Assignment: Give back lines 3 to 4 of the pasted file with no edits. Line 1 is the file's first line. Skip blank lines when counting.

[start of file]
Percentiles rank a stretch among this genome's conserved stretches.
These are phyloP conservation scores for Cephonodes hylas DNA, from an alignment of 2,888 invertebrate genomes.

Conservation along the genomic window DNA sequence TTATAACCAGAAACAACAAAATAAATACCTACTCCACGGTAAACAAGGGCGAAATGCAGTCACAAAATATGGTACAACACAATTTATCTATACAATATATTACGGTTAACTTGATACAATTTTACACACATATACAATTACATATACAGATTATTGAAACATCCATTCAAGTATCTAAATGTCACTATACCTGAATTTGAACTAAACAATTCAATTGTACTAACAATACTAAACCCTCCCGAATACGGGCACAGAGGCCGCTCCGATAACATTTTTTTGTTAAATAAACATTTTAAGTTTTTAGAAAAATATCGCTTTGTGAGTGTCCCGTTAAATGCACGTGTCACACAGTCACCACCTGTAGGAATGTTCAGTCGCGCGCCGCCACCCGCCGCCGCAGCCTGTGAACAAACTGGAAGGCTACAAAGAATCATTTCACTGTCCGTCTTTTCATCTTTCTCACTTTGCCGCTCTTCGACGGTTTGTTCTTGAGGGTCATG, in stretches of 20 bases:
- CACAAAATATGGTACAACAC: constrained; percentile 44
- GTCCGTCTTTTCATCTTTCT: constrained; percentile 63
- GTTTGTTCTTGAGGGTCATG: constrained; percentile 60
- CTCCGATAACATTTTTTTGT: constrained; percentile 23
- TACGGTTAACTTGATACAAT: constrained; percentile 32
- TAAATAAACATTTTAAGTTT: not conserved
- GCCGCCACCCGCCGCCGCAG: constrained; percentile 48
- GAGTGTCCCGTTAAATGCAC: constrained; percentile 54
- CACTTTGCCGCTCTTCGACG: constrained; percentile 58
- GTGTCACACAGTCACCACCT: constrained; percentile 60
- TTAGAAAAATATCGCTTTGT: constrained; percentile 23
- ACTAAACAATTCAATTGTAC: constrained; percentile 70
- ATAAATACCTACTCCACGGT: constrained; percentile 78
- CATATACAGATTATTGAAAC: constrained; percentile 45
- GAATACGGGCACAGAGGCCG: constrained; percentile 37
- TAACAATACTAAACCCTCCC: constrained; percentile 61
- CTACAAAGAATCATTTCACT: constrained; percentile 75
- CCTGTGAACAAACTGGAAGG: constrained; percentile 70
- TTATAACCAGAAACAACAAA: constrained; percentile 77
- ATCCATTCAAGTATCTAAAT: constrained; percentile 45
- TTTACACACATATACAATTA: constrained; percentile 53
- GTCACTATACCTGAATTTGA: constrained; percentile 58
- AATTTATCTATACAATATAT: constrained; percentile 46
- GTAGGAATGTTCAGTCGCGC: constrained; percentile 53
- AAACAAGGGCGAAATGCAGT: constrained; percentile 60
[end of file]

Conservation along the genomic window DNA sequence TTATAACCAGAAACAACAAAATAAATACCTACTCCACGGTAAACAAGGGCGAAATGCAGTCACAAAATATGGTACAACACAATTTATCTATACAATATATTACGGTTAACTTGATACAATTTTACACACATATACAATTACATATACAGATTATTGAAACATCCATTCAAGTATCTAAATGTCACTATACCTGAATTTGAACTAAACAATTCAATTGTACTAACAATACTAAACCCTCCCGAATACGGGCACAGAGGCCGCTCCGATAACATTTTTTTGTTAAATAAACATTTTAAGTTTTTAGAAAAATATCGCTTTGTGAGTGTCCCGTTAAATGCACGTGTCACACAGTCACCACCTGTAGGAATGTTCAGTCGCGCGCCGCCACCCGCCGCCGCAGCCTGTGAACAAACTGGAAGGCTACAAAGAATCATTTCACTGTCCGTCTTTTCATCTTTCTCACTTTGCCGCTCTTCGACGGTTTGTTCTTGAGGGTCATG, in stretches of 20 bases:
- CACAAAATATGGTACAACAC: constrained; percentile 44